Many wonders lie beneath Earth's surface, and anyone who has seen the episode of "Planet Earth" on caves can confirm that fact. Turkey is home to unique, jaw-dropping underground natural treasures with southern Antalya province's Altınbeşik Cave being one of the most important sites.
Altınbeşik Cave, located in the Ibradı district of Antalya, is part of Altınbeşik National Park, located a few kilometers from the village of Ürünlü on the outskirts of Taurus Mountains. To reach the cave and the park, one needs to take the scenic route. The road leading to the park is an experience in itself, offering an exciting route that is likely to particularly challenge those wary of heights.
The cave and the national park have been on lockdown for more than a year, unfortunately, due to the COVID-19 pandemic. So, at the moment, silence presides over the echoey cave, and the water stands peacefully undisturbed. Before the pandemic, the cave used to host thousands of people year-round. In 2019, it attracted 69,000 visitors.
The cave, standing 450 meters (1,475 feet) above sea level, was discovered in 1966 by Temuçin Aygen, who was the founder and honorary chairperson of the Turkish Speleology Foundation. Speleology is the scientific study of caves, their structure, properties, history and how they change over time.
It was declared a national park in 1994 and has over time, particularly in the last five years, become a beacon of tourism in Antalya, attracting local and foreign tourists. Murat Yamansoy, the mukhtar of Ürünlü village, said he hopes the park will be able to reopen for visitors soon.
“Altınbeşik Cave has been closed to visitors for nearly a year and a half because of the pandemic. When it was open, it used to attract 80,000 to 100,000 local and foreign visitors annually,” Yamansoy told Ihlas News Agency (IHA).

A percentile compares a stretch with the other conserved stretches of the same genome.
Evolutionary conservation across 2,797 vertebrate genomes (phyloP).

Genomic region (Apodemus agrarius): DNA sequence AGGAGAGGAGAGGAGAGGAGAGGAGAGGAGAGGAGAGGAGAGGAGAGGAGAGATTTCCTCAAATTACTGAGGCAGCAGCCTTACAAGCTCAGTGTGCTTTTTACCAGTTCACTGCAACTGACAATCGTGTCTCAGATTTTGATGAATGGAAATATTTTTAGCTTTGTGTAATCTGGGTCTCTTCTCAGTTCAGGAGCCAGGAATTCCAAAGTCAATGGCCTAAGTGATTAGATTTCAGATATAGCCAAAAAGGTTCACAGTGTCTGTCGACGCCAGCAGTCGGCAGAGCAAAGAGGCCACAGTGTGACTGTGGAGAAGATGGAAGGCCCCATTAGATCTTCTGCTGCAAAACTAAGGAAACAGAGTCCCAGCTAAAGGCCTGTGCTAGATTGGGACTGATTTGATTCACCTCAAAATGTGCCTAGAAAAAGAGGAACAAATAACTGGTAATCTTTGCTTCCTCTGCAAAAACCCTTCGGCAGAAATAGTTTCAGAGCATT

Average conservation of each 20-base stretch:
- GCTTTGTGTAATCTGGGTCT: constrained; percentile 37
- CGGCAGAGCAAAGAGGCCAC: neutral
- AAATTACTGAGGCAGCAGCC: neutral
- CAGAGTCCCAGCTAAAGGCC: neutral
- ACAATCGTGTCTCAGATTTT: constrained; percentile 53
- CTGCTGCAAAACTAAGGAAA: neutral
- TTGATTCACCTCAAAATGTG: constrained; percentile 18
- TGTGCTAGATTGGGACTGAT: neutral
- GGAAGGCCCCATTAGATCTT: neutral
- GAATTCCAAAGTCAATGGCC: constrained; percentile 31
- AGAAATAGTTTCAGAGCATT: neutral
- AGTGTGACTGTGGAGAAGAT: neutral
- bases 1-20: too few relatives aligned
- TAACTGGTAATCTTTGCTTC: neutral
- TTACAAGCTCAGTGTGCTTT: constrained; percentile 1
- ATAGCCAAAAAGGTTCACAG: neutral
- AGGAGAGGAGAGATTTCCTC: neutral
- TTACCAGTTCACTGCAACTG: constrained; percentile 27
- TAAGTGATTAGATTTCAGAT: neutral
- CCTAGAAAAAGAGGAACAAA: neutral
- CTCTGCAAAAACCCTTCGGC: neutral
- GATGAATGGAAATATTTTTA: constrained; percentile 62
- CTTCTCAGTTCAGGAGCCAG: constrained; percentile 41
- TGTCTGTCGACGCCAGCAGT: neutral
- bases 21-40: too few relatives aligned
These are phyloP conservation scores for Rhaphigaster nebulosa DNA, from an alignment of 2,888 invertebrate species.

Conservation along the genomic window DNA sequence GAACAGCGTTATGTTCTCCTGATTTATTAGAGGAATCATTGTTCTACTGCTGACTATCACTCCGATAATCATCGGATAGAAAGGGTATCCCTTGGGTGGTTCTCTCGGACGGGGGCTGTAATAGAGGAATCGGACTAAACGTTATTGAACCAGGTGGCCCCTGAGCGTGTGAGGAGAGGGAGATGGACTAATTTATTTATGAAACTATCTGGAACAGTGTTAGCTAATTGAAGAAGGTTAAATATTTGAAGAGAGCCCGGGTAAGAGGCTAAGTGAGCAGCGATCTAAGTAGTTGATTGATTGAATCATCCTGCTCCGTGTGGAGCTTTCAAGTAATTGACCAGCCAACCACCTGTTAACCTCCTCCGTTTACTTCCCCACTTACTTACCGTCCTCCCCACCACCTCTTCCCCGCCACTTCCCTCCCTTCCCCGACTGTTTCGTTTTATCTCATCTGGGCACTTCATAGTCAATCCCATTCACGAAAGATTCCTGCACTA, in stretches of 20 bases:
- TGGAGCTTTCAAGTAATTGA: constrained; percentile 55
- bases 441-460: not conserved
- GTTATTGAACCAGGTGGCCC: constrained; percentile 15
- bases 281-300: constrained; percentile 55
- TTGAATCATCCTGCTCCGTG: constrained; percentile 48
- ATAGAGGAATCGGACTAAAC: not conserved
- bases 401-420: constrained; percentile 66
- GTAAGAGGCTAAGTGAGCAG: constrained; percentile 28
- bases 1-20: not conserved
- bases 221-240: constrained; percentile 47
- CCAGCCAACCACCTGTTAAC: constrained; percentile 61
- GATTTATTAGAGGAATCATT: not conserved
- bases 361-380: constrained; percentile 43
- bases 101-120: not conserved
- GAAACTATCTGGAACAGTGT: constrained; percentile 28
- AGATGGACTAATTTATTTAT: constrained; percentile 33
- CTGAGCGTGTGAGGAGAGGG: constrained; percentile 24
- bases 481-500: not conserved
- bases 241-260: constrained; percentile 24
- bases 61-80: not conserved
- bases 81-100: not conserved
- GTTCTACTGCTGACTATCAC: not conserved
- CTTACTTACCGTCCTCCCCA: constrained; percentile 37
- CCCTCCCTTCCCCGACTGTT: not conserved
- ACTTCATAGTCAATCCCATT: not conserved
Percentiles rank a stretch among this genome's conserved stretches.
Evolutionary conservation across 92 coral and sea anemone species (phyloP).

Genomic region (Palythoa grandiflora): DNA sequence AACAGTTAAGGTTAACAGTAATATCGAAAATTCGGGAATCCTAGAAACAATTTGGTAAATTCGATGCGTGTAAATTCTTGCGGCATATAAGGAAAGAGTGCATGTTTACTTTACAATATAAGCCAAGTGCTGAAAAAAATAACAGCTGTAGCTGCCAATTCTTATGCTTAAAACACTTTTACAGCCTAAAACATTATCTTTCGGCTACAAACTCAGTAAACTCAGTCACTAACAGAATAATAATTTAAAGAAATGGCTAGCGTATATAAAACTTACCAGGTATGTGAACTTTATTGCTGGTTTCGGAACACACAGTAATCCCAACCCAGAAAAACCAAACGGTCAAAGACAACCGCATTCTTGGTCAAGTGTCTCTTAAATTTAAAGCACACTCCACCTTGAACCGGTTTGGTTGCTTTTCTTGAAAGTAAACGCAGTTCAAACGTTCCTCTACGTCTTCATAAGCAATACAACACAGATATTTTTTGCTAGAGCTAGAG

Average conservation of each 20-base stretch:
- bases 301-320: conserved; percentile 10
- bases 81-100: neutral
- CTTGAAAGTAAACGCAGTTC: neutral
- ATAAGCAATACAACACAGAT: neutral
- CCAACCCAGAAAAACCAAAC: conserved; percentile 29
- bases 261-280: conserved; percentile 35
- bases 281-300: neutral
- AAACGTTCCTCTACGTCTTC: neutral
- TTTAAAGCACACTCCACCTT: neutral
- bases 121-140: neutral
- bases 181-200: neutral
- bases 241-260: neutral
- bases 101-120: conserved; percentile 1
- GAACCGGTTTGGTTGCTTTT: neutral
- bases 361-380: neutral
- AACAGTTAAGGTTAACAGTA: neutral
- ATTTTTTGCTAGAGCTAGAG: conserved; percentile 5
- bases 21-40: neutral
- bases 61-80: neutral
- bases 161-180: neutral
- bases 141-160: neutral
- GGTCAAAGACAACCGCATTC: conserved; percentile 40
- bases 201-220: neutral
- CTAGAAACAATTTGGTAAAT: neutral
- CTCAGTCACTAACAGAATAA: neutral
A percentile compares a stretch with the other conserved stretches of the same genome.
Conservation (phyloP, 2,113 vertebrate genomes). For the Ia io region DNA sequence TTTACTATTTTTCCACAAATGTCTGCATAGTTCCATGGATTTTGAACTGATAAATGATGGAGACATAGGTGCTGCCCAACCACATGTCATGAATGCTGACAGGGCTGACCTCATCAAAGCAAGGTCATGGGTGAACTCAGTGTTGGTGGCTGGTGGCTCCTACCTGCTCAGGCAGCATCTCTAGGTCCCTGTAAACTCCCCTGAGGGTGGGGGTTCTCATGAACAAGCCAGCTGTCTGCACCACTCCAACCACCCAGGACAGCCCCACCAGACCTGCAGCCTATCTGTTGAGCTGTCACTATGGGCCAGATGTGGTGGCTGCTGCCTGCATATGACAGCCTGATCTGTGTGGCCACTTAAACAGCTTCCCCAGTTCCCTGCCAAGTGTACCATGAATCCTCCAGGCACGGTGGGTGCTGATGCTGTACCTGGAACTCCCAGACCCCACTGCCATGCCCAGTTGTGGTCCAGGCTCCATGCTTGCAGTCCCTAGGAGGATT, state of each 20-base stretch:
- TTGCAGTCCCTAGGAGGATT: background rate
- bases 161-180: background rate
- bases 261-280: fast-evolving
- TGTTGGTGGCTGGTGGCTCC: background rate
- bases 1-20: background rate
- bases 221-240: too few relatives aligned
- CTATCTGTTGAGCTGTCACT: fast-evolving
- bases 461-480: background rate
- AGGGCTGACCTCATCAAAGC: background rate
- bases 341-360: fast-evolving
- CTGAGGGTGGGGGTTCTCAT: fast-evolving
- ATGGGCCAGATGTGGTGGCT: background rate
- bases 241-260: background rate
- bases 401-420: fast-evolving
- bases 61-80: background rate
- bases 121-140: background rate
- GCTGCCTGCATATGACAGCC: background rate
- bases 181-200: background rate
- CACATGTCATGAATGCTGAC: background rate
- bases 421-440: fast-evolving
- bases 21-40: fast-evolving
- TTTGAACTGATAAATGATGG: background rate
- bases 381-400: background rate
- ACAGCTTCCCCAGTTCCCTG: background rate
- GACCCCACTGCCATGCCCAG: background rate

The cave is home to Turkey's largest, and longest, underground lake. A special phenomenon of nature, subterranean lakes are truly an amazing sight to behold and Altınbeşik is the third longest in the world, stretching over 2,500 meters in the cave.
The must-see dripping stalactite formations in the cave hang from the ceiling as if Earth's spears are trying to reach Hades, the ancient Greek god of the underworld. Meanwhile, the underworld fights back with its numerous stalagmite formations that are, of course, formed from the droplets of their enemy's spears. Excuse the extended metaphor, but the whole scene reminds one of a mesmerizing battlefield.
The ice-like travertines, formed from limestone deposits, give the atmosphere a colder touch while preserving its spellbinding qualities. The enchantingly pristine water of the lake, meanwhile, adds to the otherworldly effect of the whole scene. One cannot help but be fascinated and enthralled by the sight, though at some point claustrophobia does start to creep in.
If one is familiar with Clive Cussler's “Inca Gold,” the underground lake takes one to the book's climactic thrilling chapter where the hero Dirk Pitt has to navigate through an ancient, unexplored underground river.
The cave and lake feel like they were made in ancient times from the wild imagination of the likes of Cussler, a mix of a subterranean world of darkness, antiquity older than even words and the indescribable beauty of nature.
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